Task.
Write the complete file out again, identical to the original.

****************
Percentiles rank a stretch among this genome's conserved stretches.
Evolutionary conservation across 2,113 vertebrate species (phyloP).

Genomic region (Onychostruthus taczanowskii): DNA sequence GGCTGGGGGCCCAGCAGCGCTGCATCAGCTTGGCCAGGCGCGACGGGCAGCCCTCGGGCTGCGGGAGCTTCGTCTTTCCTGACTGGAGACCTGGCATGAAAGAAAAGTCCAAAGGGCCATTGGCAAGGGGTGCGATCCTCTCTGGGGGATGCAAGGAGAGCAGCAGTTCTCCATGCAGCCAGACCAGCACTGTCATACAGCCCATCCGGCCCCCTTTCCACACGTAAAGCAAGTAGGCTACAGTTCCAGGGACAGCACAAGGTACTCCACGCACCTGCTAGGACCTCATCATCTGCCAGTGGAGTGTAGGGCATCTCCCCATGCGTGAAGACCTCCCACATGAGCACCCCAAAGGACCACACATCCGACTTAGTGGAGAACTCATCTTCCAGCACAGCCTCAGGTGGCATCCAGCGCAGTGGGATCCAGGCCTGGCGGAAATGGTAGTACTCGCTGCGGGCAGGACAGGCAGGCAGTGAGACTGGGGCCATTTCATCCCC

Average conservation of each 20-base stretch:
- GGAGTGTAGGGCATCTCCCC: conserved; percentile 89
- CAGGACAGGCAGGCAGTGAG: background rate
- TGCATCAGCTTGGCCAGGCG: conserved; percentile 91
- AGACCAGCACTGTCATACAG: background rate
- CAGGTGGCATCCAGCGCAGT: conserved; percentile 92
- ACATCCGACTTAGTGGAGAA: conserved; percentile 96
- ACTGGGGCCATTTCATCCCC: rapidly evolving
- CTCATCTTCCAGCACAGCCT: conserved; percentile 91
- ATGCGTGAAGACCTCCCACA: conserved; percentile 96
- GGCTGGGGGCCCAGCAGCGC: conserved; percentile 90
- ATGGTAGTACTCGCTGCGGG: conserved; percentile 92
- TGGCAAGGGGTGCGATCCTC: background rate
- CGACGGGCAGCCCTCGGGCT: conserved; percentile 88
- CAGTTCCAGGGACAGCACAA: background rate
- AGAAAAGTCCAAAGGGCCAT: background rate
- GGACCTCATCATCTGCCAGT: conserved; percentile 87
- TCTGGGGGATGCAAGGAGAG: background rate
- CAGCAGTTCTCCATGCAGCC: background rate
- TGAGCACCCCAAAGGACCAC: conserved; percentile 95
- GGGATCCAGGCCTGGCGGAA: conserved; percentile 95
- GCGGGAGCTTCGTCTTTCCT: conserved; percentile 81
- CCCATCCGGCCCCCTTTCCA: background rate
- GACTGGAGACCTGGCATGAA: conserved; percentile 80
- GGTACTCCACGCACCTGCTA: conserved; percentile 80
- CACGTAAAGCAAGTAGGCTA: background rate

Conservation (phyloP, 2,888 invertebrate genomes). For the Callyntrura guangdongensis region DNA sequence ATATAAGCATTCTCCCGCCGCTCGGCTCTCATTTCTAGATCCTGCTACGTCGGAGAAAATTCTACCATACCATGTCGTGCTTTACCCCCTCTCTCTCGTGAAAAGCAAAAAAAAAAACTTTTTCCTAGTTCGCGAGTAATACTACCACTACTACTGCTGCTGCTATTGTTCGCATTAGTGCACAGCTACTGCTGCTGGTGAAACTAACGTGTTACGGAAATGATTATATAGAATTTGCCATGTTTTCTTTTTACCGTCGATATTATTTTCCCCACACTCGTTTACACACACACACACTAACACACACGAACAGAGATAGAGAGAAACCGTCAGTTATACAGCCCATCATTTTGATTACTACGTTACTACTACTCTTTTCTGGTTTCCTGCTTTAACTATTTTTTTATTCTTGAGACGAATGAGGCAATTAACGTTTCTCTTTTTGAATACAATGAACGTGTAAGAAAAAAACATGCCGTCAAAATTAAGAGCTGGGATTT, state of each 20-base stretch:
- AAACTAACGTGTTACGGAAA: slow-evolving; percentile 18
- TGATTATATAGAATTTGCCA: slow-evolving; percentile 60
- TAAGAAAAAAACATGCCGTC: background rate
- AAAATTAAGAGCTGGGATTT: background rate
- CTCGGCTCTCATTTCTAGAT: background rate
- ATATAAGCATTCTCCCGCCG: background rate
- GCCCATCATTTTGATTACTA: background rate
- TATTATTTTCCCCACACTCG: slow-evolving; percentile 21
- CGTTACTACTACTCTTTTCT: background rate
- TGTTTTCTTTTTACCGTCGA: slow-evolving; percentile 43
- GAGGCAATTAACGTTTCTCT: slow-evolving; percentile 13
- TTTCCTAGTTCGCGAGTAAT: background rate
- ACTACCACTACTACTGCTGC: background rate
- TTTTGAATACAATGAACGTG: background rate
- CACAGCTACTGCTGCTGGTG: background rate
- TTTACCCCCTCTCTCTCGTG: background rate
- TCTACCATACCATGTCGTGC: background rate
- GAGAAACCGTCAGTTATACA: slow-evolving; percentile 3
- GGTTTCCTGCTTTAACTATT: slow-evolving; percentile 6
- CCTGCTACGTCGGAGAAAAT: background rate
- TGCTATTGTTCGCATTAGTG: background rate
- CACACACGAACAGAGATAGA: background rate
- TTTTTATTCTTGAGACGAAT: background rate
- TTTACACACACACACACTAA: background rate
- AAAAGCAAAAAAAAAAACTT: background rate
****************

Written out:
Percentiles rank a stretch among this genome's conserved stretches.
Evolutionary conservation across 2,113 vertebrate species (phyloP).

Genomic region (Onychostruthus taczanowskii): DNA sequence GGCTGGGGGCCCAGCAGCGCTGCATCAGCTTGGCCAGGCGCGACGGGCAGCCCTCGGGCTGCGGGAGCTTCGTCTTTCCTGACTGGAGACCTGGCATGAAAGAAAAGTCCAAAGGGCCATTGGCAAGGGGTGCGATCCTCTCTGGGGGATGCAAGGAGAGCAGCAGTTCTCCATGCAGCCAGACCAGCACTGTCATACAGCCCATCCGGCCCCCTTTCCACACGTAAAGCAAGTAGGCTACAGTTCCAGGGACAGCACAAGGTACTCCACGCACCTGCTAGGACCTCATCATCTGCCAGTGGAGTGTAGGGCATCTCCCCATGCGTGAAGACCTCCCACATGAGCACCCCAAAGGACCACACATCCGACTTAGTGGAGAACTCATCTTCCAGCACAGCCTCAGGTGGCATCCAGCGCAGTGGGATCCAGGCCTGGCGGAAATGGTAGTACTCGCTGCGGGCAGGACAGGCAGGCAGTGAGACTGGGGCCATTTCATCCCC

Average conservation of each 20-base stretch:
- GGAGTGTAGGGCATCTCCCC: conserved; percentile 89
- CAGGACAGGCAGGCAGTGAG: background rate
- TGCATCAGCTTGGCCAGGCG: conserved; percentile 91
- AGACCAGCACTGTCATACAG: background rate
- CAGGTGGCATCCAGCGCAGT: conserved; percentile 92
- ACATCCGACTTAGTGGAGAA: conserved; percentile 96
- ACTGGGGCCATTTCATCCCC: rapidly evolving
- CTCATCTTCCAGCACAGCCT: conserved; percentile 91
- ATGCGTGAAGACCTCCCACA: conserved; percentile 96
- GGCTGGGGGCCCAGCAGCGC: conserved; percentile 90
- ATGGTAGTACTCGCTGCGGG: conserved; percentile 92
- TGGCAAGGGGTGCGATCCTC: background rate
- CGACGGGCAGCCCTCGGGCT: conserved; percentile 88
- CAGTTCCAGGGACAGCACAA: background rate
- AGAAAAGTCCAAAGGGCCAT: background rate
- GGACCTCATCATCTGCCAGT: conserved; percentile 87
- TCTGGGGGATGCAAGGAGAG: background rate
- CAGCAGTTCTCCATGCAGCC: background rate
- TGAGCACCCCAAAGGACCAC: conserved; percentile 95
- GGGATCCAGGCCTGGCGGAA: conserved; percentile 95
- GCGGGAGCTTCGTCTTTCCT: conserved; percentile 81
- CCCATCCGGCCCCCTTTCCA: background rate
- GACTGGAGACCTGGCATGAA: conserved; percentile 80
- GGTACTCCACGCACCTGCTA: conserved; percentile 80
- CACGTAAAGCAAGTAGGCTA: background rate

Conservation (phyloP, 2,888 invertebrate genomes). For the Callyntrura guangdongensis region DNA sequence ATATAAGCATTCTCCCGCCGCTCGGCTCTCATTTCTAGATCCTGCTACGTCGGAGAAAATTCTACCATACCATGTCGTGCTTTACCCCCTCTCTCTCGTGAAAAGCAAAAAAAAAAACTTTTTCCTAGTTCGCGAGTAATACTACCACTACTACTGCTGCTGCTATTGTTCGCATTAGTGCACAGCTACTGCTGCTGGTGAAACTAACGTGTTACGGAAATGATTATATAGAATTTGCCATGTTTTCTTTTTACCGTCGATATTATTTTCCCCACACTCGTTTACACACACACACACTAACACACACGAACAGAGATAGAGAGAAACCGTCAGTTATACAGCCCATCATTTTGATTACTACGTTACTACTACTCTTTTCTGGTTTCCTGCTTTAACTATTTTTTTATTCTTGAGACGAATGAGGCAATTAACGTTTCTCTTTTTGAATACAATGAACGTGTAAGAAAAAAACATGCCGTCAAAATTAAGAGCTGGGATTT, state of each 20-base stretch:
- AAACTAACGTGTTACGGAAA: slow-evolving; percentile 18
- TGATTATATAGAATTTGCCA: slow-evolving; percentile 60
- TAAGAAAAAAACATGCCGTC: background rate
- AAAATTAAGAGCTGGGATTT: background rate
- CTCGGCTCTCATTTCTAGAT: background rate
- ATATAAGCATTCTCCCGCCG: background rate
- GCCCATCATTTTGATTACTA: background rate
- TATTATTTTCCCCACACTCG: slow-evolving; percentile 21
- CGTTACTACTACTCTTTTCT: background rate
- TGTTTTCTTTTTACCGTCGA: slow-evolving; percentile 43
- GAGGCAATTAACGTTTCTCT: slow-evolving; percentile 13
- TTTCCTAGTTCGCGAGTAAT: background rate
- ACTACCACTACTACTGCTGC: background rate
- TTTTGAATACAATGAACGTG: background rate
- CACAGCTACTGCTGCTGGTG: background rate
- TTTACCCCCTCTCTCTCGTG: background rate
- TCTACCATACCATGTCGTGC: background rate
- GAGAAACCGTCAGTTATACA: slow-evolving; percentile 3
- GGTTTCCTGCTTTAACTATT: slow-evolving; percentile 6
- CCTGCTACGTCGGAGAAAAT: background rate
- TGCTATTGTTCGCATTAGTG: background rate
- CACACACGAACAGAGATAGA: background rate
- TTTTTATTCTTGAGACGAAT: background rate
- TTTACACACACACACACTAA: background rate
- AAAAGCAAAAAAAAAAACTT: background rate